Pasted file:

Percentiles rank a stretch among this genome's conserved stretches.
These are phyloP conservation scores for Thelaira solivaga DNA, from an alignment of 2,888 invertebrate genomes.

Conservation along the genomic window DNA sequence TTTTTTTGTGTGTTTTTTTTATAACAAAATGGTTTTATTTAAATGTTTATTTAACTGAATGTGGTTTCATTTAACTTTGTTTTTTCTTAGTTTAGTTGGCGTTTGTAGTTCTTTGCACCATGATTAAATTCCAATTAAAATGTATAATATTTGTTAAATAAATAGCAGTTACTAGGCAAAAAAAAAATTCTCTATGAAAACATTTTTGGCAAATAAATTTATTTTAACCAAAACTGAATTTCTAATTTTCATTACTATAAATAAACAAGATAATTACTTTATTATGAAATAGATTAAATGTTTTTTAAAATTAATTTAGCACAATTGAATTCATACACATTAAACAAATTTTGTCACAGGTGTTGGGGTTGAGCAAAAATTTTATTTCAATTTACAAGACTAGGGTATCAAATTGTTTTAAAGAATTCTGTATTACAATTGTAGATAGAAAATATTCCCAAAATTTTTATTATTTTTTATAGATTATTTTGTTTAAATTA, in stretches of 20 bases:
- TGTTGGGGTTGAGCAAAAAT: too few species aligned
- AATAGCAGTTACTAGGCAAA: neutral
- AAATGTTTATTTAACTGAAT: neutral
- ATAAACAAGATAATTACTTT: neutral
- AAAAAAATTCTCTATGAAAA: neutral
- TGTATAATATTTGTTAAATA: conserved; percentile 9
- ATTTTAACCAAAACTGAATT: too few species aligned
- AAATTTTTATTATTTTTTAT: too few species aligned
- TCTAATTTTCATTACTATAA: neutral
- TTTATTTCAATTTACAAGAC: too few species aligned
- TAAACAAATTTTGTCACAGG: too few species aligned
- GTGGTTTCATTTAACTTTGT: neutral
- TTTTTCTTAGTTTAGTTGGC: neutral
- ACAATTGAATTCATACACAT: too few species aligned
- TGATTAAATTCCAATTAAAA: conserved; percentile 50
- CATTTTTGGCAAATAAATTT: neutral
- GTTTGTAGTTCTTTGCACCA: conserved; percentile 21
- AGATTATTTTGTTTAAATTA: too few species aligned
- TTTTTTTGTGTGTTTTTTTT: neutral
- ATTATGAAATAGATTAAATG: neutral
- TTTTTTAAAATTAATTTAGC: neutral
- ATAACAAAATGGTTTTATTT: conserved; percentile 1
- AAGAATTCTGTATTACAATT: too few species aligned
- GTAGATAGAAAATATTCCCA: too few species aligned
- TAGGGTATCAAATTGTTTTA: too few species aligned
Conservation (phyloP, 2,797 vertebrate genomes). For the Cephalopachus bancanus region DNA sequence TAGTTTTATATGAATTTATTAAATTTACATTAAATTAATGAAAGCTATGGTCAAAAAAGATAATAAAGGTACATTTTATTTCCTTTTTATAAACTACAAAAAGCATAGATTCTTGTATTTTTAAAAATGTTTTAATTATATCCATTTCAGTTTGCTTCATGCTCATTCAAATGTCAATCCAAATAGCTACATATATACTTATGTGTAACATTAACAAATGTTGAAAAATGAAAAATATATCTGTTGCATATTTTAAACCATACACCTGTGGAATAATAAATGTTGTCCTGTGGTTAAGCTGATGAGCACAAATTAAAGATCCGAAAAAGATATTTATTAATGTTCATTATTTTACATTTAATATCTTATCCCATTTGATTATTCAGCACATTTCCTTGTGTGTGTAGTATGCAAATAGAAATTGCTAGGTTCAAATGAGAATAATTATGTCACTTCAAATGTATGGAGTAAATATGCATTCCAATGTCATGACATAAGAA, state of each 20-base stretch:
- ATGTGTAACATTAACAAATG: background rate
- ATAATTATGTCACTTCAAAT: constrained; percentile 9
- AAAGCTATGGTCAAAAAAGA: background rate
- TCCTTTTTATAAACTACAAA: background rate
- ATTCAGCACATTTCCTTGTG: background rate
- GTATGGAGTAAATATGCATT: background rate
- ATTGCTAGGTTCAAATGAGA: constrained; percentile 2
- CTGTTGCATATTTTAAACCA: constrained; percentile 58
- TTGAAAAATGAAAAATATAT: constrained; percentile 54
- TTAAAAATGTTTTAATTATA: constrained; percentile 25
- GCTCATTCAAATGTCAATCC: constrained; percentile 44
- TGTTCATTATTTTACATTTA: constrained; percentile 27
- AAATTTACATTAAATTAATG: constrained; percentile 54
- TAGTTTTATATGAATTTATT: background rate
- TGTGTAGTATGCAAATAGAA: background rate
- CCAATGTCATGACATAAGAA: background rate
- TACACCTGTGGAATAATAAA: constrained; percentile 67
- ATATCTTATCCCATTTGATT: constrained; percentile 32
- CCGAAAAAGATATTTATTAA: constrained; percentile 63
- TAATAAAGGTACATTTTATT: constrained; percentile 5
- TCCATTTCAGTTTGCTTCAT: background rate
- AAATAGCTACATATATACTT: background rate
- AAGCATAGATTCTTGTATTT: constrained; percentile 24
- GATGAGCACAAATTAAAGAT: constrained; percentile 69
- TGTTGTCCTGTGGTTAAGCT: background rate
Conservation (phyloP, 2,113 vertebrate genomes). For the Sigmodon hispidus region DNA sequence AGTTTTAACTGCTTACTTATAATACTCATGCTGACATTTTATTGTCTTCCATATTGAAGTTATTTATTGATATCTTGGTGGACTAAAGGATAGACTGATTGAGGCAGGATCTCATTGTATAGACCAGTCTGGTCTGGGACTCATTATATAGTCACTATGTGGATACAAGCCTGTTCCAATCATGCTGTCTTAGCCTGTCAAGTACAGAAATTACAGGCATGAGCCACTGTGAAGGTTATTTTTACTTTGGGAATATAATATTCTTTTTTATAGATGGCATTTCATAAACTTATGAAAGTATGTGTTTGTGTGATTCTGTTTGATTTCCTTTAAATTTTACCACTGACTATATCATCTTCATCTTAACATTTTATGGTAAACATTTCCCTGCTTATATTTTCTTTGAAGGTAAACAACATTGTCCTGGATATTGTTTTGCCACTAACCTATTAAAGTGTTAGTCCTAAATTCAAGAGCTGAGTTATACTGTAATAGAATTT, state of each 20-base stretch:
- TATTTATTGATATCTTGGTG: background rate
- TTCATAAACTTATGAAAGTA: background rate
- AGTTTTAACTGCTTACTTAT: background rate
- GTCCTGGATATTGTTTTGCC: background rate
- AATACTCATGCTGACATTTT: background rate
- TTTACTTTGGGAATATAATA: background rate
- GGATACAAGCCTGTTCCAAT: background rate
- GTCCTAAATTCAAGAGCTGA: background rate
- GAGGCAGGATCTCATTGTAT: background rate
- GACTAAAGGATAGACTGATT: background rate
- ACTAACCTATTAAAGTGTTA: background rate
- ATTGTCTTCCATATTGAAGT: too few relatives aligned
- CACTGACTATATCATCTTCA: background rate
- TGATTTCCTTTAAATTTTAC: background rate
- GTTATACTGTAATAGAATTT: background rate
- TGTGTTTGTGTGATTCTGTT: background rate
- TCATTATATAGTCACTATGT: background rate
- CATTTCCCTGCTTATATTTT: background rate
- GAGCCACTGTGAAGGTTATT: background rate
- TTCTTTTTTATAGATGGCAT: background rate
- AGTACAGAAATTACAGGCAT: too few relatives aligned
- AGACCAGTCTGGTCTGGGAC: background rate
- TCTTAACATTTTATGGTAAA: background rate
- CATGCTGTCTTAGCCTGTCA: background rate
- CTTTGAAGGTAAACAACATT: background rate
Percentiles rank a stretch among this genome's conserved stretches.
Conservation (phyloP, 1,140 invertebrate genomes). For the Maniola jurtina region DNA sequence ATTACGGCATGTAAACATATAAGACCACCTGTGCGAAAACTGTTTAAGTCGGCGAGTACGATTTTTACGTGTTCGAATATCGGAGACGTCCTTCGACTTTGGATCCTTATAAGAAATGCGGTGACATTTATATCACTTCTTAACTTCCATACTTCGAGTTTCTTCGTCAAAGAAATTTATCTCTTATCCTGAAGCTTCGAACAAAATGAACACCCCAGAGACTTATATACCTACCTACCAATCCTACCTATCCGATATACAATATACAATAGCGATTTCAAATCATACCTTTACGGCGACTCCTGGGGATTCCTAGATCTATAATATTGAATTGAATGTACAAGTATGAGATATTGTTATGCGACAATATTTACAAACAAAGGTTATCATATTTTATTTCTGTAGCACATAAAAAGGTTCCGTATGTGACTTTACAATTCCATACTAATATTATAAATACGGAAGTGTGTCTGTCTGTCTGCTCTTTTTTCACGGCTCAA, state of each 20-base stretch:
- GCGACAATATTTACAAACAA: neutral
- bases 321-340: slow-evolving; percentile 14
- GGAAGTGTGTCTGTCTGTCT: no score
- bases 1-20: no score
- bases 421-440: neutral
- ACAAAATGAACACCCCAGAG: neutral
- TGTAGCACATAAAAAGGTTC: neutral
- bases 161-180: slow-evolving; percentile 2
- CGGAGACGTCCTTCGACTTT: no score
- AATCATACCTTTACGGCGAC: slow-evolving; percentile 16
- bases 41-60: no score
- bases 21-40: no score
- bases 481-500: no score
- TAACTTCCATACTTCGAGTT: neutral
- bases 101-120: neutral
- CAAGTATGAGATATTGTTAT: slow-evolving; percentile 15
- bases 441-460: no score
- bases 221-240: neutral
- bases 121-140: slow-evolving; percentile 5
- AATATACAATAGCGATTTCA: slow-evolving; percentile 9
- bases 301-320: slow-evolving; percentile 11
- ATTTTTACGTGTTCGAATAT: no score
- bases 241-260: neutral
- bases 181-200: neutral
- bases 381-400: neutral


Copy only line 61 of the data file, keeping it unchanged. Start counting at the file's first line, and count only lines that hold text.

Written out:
- TTTACTTTGGGAATATAATA: background rate